Parallelism is an error-type that anyone who has ever prepped for GMAT® Sentence Correction will know. It is a very popular error type with test-takers since it is easy to spot and eliminate incorrect answer options. But there is a specific kind of parallel structure that the GMAT® test-makers disguise so well that it is almost impossible to pick! The GMAT® question below is the perfect example.
In the previous post on Critical Reasoning we looked at the method of tackling statistics-based CR questions on the GMAT®. Let us look at another statistics-based questions to reinforce our learning. As discussed in the previous post, the answer to a statistics-based question will either be a statistic or an interpretation of the stat being discussed in the argument. More often than not, test-takers answer these questions incorrectly because they do not take time out to understand the stat being discussed. The GMAT® question below is the best example.
One of the biggest challenges on the GMAT® is the battle against the timer. But the first thing that test-takers have to realize that it is not a test where a section cannot be completed in 75 minutes. Even the seemingly time-taking problems or calculations always have a straightforward solution provided you pause to think about the best way of going about solving a problem rather than jump into it. Usually the speed-breakers are Data Sufficiency questions involving inequalities. The first reaction of test-takers is to randomly plug numbers and see how things will pan out. Since they have not taken the time to first define the problem well, plugging numbers tends to become a trial and error process in the hope of hitting upon the answer rather than a process of testing the inequality! Over the next few Quantitative posts we will look at methods to effectively tackle Data Sufficiency problems involving inequalities. One of the first methods of decreasing the solving time required on these problems is to test the converse of the …
The GMAT Official Guide is probably one of the most important components of any GMAT Prep. But more often than not test-takers do not really use it in a way that will maximize their learning and take them to their dream score.
In a previous post we had discussed how very often test-takers get stuck to the Major Error error when tackling Sentence Correction questions on the GMAT® . The Major Error in a sentence might be related to tenses or parallel structure or modifiers. This error might be corrected in more than one sentence. What GMAT® test-setters do very well is introduce another Minor Error while correcting the Major Error. The Minor Error more often than not is related to Subject-Verb or Pronoun Usage. The GMAT® question below best exemplifies this.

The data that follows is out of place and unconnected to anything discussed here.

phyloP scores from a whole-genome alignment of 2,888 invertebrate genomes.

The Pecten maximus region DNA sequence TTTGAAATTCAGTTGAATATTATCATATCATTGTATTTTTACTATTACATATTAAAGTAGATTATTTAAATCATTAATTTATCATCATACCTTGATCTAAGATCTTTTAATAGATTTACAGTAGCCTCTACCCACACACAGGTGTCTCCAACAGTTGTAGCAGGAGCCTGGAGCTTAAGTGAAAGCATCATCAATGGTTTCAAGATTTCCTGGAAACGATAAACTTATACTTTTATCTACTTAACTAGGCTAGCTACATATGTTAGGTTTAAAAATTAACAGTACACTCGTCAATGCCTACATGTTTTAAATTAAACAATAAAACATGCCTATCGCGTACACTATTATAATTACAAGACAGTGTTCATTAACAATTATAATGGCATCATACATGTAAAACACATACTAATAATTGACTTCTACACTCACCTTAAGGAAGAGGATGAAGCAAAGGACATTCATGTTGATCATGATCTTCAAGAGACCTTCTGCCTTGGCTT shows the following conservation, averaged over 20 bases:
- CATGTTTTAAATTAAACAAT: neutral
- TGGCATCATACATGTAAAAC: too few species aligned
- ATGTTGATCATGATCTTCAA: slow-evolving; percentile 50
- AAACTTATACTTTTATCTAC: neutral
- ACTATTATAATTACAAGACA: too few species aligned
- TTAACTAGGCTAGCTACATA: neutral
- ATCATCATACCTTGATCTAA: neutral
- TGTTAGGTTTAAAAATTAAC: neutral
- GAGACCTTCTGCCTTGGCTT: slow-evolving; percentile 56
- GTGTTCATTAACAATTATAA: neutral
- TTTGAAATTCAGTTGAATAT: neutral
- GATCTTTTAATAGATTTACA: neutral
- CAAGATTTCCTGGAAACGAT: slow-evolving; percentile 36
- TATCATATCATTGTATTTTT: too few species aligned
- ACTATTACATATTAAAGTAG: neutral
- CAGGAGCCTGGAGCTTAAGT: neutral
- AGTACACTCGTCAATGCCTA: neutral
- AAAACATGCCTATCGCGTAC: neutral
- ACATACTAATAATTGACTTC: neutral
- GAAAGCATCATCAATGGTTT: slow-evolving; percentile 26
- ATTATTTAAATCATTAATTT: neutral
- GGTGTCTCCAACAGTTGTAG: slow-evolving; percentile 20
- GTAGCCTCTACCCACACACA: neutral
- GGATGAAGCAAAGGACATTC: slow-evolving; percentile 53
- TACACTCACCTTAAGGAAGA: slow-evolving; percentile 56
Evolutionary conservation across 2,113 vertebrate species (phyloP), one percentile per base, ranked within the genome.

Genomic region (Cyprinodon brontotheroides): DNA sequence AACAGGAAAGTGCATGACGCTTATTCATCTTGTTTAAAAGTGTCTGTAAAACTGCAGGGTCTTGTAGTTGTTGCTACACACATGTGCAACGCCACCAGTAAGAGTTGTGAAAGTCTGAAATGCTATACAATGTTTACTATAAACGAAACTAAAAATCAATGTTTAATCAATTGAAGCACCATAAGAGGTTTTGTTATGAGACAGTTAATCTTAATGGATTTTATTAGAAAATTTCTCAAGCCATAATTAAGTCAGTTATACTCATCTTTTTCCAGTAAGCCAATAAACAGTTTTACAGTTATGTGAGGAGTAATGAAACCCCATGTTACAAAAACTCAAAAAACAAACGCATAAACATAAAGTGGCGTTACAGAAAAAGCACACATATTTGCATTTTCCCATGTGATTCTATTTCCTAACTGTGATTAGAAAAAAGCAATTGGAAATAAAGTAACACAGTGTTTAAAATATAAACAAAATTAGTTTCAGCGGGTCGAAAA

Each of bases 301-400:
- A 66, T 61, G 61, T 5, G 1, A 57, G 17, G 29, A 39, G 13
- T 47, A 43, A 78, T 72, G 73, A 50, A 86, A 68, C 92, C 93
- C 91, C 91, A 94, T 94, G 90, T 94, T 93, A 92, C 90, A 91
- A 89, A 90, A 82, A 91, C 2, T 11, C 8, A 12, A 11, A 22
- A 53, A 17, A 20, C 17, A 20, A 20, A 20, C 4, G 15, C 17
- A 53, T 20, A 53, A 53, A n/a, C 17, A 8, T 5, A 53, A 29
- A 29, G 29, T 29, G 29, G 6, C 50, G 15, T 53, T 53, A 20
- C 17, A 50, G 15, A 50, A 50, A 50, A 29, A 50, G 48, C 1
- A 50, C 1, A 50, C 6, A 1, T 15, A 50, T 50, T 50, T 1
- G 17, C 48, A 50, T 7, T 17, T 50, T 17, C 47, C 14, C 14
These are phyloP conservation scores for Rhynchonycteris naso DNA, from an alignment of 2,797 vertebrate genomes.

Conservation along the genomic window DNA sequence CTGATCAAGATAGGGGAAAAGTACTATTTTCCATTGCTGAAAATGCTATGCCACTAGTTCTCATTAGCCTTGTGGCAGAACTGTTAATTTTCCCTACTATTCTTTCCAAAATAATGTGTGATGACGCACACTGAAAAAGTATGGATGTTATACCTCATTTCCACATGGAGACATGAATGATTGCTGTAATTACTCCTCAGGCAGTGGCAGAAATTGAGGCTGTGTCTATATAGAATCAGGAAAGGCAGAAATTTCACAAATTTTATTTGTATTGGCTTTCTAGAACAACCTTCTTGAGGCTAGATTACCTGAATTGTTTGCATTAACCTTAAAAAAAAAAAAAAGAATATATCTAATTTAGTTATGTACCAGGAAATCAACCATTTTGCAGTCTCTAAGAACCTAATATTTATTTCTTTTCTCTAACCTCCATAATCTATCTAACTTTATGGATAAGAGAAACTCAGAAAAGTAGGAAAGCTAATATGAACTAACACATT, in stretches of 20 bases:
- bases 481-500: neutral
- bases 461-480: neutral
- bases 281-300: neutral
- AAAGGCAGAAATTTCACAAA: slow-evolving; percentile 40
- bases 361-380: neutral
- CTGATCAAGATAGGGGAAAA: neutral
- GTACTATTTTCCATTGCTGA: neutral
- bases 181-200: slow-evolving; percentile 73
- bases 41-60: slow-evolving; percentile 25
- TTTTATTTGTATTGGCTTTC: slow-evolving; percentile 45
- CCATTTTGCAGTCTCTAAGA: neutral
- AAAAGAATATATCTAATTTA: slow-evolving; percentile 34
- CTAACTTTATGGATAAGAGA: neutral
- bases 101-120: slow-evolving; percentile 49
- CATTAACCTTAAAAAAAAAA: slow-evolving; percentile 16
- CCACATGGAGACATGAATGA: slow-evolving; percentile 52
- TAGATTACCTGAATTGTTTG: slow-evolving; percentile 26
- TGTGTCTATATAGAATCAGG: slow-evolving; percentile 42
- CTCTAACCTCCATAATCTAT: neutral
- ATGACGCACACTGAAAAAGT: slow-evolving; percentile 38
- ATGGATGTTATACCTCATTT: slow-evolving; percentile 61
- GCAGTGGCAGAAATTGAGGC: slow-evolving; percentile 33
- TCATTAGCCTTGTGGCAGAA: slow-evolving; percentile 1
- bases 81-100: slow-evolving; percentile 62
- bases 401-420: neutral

Critical Reasoning questions on the GMAT® , often have questions that have some stats. The most important thing to remember is that stats-based questions have stats-based answers or answers that require an interpretation of the stats. So answer options that give explanations that do not have a statistical implication can easily be ruled out. Let us look at the question below.
One of the frequent things that test-takers keep telling us is that despite memorizing all the rules, they are unable to move beyond a particular level of accuracy on GMAT® Sentence Correction! Well one of the big reasons behind this is that once test-takers have mastered the rules they are able to immediately spot the error and pick option that rectify the error. There is only one catch, they ignore the fact that while major error has been corrected, another error that might have been introduced in another part of the sentence. The question below best exemplifies this.
Of all Critical Reasoning Question Types on the GMAT® , the Inference question is probably the easiest one after the Conclusion Type. The easiest inference questions are like Chemistry experiments, if green fumes come out it must contain ammonia (or whatever is green). Let us look at the question below: A company’s two divisions performed with remarkable consistency over the past three years: in each of those years, the pharmaceuticals division has accounted for roughly 20 percent of dollar sales and 40 percent of profits, and the chemicals division for the balance.
When it comes to preparing for the GMAT there is a voluminous amount of prep material available. Sometimes the material is so overwhelming that it becomes tough to pick and choose material to suit different parts of your GMAT Prep. To make life simple let us take up this topic in alignment with the structure I suggested for your GMAT Prep in this post. After you take the OG Diagnostic test to identify you learning needs, the three distinct phases of your GMAT Prep are Prep, Practice & Testing As someone who has prepared for and taken the GMAT myself, I can vouch that there is no prep material from any one brand that is best for all three stages.